4. There is no way to make money.
This is a big problem for me personally. The Internet is not a lemonade stand. In the store, you can control pricing and change items within days. We can go from Easter deals to Mother’s Day in one weekend. The agility of POP allows us to make big money selling what consumers really want…
On the internet, it takes weeks to code and reprogram a webpage to make changes. Even so, it doesn’t look too good, because the pictures online are just awful. I just don’t see how you can make money online unless you see better graphics and more flexibility to change things.
5. No privacy.
You’ve heard of it, right? privacy. Clients desire privacy above all else. Assuming there are even enough customers (forgive me, surfers) online in large numbers. How will you ensure their business transactions are safe and secure? Online security is like rolling the dice. Unless there is a significant improvement in security – like… well, I don’t know, since I’m not a security guru myself. However, I am sure the internet is not safe.
In the store, at least you are safe. No one will try to steal your information. Well, unless one of the clerks decides to copy your credit card slips or get your address…and spy. But this is rare. Staff are very trusted and rarely do that kind of thing.
6. People love to touch things.
Now we come to one of the biggest objections to the commercial use of the Internet. It is impossible for people to bypass the opportunity to touch the product they want to buy. That’s why newspapers, books and CDs are always at the top of consumers’ minds.
People love to touch and feel the book they are about to read. I certainly can’t fathom a world where this basic instinct is overcome and people start buying music online instead of cassettes or CDs or books through some kind of online store! If it did happen, I might change my mind. But that’s like saying that one day people will ditch libraries for research and search for material online instead.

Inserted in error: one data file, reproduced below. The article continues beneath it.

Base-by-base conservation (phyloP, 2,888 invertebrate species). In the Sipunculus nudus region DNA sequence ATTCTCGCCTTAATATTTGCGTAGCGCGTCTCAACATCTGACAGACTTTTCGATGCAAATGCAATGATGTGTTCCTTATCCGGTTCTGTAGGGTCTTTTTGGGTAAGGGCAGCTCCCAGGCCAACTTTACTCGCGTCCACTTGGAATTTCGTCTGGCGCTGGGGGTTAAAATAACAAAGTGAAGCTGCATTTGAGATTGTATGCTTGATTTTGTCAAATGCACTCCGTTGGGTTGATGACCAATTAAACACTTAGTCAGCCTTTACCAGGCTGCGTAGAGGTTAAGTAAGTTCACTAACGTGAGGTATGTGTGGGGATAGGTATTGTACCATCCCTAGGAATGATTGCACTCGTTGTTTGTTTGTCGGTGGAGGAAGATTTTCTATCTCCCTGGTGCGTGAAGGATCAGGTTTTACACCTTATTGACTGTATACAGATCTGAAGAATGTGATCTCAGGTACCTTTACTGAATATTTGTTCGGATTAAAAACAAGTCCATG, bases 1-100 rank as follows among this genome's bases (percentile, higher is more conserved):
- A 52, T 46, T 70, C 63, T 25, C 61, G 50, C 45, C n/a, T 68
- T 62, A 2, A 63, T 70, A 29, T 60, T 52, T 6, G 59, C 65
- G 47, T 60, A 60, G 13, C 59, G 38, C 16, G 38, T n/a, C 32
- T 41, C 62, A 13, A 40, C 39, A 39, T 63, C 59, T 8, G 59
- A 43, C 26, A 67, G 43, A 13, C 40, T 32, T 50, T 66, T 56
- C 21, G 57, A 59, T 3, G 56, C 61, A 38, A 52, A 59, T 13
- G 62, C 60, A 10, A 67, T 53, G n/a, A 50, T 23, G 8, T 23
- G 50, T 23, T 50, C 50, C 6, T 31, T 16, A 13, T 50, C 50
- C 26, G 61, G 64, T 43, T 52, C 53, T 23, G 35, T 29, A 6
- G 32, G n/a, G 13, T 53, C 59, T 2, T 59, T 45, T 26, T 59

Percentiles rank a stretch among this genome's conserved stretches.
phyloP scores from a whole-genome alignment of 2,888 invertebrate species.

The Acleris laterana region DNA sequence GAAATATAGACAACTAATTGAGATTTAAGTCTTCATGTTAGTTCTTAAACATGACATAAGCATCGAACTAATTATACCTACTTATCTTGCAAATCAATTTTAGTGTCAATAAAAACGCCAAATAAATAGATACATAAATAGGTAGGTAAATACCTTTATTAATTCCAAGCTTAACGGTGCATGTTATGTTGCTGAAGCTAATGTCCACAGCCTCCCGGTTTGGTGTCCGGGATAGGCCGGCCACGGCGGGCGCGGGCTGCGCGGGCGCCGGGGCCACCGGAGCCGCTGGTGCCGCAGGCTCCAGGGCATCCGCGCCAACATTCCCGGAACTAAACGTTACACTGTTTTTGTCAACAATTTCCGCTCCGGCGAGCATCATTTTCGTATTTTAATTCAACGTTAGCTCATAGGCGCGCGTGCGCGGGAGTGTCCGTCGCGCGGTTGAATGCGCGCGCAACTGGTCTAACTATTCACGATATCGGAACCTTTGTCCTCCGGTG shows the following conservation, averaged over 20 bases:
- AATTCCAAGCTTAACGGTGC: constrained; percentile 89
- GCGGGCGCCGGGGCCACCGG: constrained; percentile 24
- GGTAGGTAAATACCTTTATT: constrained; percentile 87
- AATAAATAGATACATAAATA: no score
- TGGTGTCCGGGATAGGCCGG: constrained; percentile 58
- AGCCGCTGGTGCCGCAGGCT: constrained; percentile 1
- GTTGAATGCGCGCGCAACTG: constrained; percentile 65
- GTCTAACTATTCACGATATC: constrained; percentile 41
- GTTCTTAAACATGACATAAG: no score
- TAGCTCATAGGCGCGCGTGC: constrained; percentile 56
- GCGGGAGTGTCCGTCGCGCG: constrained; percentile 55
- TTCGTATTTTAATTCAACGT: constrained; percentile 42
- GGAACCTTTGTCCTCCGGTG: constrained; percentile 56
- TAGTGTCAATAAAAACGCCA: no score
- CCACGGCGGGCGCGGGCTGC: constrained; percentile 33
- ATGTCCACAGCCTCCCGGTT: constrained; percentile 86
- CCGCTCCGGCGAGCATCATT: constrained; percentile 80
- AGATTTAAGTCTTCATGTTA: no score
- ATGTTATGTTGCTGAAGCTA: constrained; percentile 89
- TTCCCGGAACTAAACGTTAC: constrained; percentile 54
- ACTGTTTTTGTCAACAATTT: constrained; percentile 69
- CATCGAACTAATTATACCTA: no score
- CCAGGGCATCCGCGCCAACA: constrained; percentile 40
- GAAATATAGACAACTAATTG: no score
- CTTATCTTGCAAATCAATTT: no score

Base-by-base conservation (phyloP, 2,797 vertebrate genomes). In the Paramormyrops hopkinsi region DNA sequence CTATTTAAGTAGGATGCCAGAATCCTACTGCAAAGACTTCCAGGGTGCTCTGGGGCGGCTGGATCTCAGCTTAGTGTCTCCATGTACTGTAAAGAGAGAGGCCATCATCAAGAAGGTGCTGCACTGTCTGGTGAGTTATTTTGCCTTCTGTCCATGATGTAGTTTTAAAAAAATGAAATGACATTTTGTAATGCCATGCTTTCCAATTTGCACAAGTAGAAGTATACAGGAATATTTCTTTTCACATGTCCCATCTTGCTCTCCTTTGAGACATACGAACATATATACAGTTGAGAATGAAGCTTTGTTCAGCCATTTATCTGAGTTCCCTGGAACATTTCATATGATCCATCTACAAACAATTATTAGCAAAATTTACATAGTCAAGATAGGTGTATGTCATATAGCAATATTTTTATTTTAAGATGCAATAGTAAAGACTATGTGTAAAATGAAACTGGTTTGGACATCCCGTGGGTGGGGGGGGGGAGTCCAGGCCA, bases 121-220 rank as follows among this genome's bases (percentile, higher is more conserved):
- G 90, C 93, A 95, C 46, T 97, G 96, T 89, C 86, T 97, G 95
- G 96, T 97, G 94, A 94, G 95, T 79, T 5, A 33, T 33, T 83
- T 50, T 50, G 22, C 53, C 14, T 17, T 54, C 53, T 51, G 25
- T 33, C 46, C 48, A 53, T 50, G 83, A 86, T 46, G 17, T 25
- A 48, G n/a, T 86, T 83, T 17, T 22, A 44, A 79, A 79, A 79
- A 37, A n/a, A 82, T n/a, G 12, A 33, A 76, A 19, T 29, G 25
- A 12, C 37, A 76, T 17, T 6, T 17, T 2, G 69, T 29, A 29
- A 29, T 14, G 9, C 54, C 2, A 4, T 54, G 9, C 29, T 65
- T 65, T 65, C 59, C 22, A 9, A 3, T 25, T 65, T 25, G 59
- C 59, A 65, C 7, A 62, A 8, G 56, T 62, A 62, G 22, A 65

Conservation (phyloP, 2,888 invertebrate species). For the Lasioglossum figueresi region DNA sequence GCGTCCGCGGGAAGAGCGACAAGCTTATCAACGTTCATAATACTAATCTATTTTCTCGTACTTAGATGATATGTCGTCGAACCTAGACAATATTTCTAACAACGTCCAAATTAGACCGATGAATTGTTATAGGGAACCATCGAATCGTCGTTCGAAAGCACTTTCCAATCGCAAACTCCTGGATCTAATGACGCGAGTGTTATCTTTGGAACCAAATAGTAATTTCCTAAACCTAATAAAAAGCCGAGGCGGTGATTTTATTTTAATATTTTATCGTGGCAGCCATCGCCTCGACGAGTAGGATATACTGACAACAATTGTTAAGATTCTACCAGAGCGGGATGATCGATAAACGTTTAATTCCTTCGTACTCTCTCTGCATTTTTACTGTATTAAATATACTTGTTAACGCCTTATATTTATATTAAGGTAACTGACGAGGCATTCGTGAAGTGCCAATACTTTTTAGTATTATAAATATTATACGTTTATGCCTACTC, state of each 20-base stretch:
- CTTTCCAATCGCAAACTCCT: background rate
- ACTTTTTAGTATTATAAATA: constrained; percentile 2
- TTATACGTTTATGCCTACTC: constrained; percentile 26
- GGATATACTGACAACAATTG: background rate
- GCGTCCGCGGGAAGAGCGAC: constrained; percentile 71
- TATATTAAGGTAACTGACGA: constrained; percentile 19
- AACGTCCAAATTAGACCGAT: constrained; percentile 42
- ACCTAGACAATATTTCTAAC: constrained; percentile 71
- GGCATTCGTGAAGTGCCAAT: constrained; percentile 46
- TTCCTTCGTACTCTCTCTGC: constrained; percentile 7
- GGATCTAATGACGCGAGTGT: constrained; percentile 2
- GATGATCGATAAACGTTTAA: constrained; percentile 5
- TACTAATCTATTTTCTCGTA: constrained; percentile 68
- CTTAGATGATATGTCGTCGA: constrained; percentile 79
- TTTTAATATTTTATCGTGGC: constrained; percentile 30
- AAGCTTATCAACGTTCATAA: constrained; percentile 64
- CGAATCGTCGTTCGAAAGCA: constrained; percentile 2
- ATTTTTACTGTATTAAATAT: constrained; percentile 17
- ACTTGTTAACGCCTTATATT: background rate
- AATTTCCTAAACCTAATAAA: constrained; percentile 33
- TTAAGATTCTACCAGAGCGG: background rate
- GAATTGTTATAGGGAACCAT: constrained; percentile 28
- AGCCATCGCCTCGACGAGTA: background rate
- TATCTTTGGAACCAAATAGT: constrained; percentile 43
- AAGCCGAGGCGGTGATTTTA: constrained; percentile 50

7. Wasting time online.
Chat, chat, chat. That’s it, isn’t it? I hate to sound so negative, but the internet is like one big glorified telephone. All people do is talk to each other when they could have done better by picking up the phone. And, as phones get better, one of the two will suffer. They can’t all exist, right?
Anyway, I’m talking about the Internet Schminternet. I have many legitimate ways to reach my clients. I can mail them. I can call them. But mostly I enjoy them most when they walk up to my prime location on a very large, busy street and welcome them with a warm smile. There is no substitute for the kindness I have shown in person.
The Internet is a cold, impersonal machine that will never attract large numbers of surfers or provide a real way to make money. If you think it’s possible, I’d say break a leg. As for me, I’ll just sort out my CD store because when I open my doors, well…that’s why business happens.
back to reality
Well, by now you may have noticed that when I was suggested to write this article ten years ago, I was a bit hypocritical and glib. The truth is I wrote this morning… no, I don’t have a CD store either. I wrote this article to prove a very obvious point to those who understand it. At the same time, it can be a bit confusing for those who don’t know. You may not believe it, but some businesses don’t participate in the Internet. If they did, the shameful entry that they did so hardly takes into account the power of Internet-based consumers. Poor design, no purchase functionality, lack of brand consistency. They are essentially using old rules to find a new way, a better way.
The truth is, it’s time to pull together and understand that without the Internet, your business will eventually die. If you’ve embraced the internet, keep improving it, because even if you don’t, your competitors will. If your business doesn’t have a reasonable Internet presence, get one now. To do otherwise is to leave money on the table, virtual or real.